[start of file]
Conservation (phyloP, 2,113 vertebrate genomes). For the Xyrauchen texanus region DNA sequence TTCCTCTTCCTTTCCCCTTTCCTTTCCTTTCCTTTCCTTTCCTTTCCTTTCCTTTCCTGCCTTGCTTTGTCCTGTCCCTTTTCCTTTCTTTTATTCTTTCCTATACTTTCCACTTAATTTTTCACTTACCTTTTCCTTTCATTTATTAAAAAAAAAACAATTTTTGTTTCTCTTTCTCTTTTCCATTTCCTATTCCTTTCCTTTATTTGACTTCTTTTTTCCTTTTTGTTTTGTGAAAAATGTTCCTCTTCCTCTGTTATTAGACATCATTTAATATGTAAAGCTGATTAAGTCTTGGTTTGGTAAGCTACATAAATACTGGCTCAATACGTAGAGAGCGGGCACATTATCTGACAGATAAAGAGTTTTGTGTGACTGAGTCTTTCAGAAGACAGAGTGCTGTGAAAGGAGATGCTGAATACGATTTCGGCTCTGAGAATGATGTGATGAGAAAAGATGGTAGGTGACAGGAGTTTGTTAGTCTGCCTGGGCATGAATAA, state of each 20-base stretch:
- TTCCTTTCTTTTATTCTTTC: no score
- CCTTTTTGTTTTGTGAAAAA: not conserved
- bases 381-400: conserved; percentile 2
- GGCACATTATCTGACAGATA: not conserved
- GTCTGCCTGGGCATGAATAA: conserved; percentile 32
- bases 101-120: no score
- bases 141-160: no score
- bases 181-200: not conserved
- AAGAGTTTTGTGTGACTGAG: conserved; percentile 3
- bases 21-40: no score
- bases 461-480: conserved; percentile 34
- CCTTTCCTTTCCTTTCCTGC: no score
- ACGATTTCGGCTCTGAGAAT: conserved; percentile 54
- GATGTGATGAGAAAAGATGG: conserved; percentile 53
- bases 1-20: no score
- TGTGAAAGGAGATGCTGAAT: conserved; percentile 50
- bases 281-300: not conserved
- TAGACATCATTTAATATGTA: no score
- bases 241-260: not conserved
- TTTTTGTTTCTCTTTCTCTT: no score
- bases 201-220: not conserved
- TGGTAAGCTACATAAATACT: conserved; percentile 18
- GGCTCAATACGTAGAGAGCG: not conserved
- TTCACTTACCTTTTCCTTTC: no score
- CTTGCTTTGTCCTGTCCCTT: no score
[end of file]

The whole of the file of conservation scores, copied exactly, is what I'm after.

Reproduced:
Conservation (phyloP, 2,113 vertebrate genomes). For the Xyrauchen texanus region DNA sequence TTCCTCTTCCTTTCCCCTTTCCTTTCCTTTCCTTTCCTTTCCTTTCCTTTCCTTTCCTGCCTTGCTTTGTCCTGTCCCTTTTCCTTTCTTTTATTCTTTCCTATACTTTCCACTTAATTTTTCACTTACCTTTTCCTTTCATTTATTAAAAAAAAAACAATTTTTGTTTCTCTTTCTCTTTTCCATTTCCTATTCCTTTCCTTTATTTGACTTCTTTTTTCCTTTTTGTTTTGTGAAAAATGTTCCTCTTCCTCTGTTATTAGACATCATTTAATATGTAAAGCTGATTAAGTCTTGGTTTGGTAAGCTACATAAATACTGGCTCAATACGTAGAGAGCGGGCACATTATCTGACAGATAAAGAGTTTTGTGTGACTGAGTCTTTCAGAAGACAGAGTGCTGTGAAAGGAGATGCTGAATACGATTTCGGCTCTGAGAATGATGTGATGAGAAAAGATGGTAGGTGACAGGAGTTTGTTAGTCTGCCTGGGCATGAATAA, state of each 20-base stretch:
- TTCCTTTCTTTTATTCTTTC: no score
- CCTTTTTGTTTTGTGAAAAA: not conserved
- bases 381-400: conserved; percentile 2
- GGCACATTATCTGACAGATA: not conserved
- GTCTGCCTGGGCATGAATAA: conserved; percentile 32
- bases 101-120: no score
- bases 141-160: no score
- bases 181-200: not conserved
- AAGAGTTTTGTGTGACTGAG: conserved; percentile 3
- bases 21-40: no score
- bases 461-480: conserved; percentile 34
- CCTTTCCTTTCCTTTCCTGC: no score
- ACGATTTCGGCTCTGAGAAT: conserved; percentile 54
- GATGTGATGAGAAAAGATGG: conserved; percentile 53
- bases 1-20: no score
- TGTGAAAGGAGATGCTGAAT: conserved; percentile 50
- bases 281-300: not conserved
- TAGACATCATTTAATATGTA: no score
- bases 241-260: not conserved
- TTTTTGTTTCTCTTTCTCTT: no score
- bases 201-220: not conserved
- TGGTAAGCTACATAAATACT: conserved; percentile 18
- GGCTCAATACGTAGAGAGCG: not conserved
- TTCACTTACCTTTTCCTTTC: no score
- CTTGCTTTGTCCTGTCCCTT: no score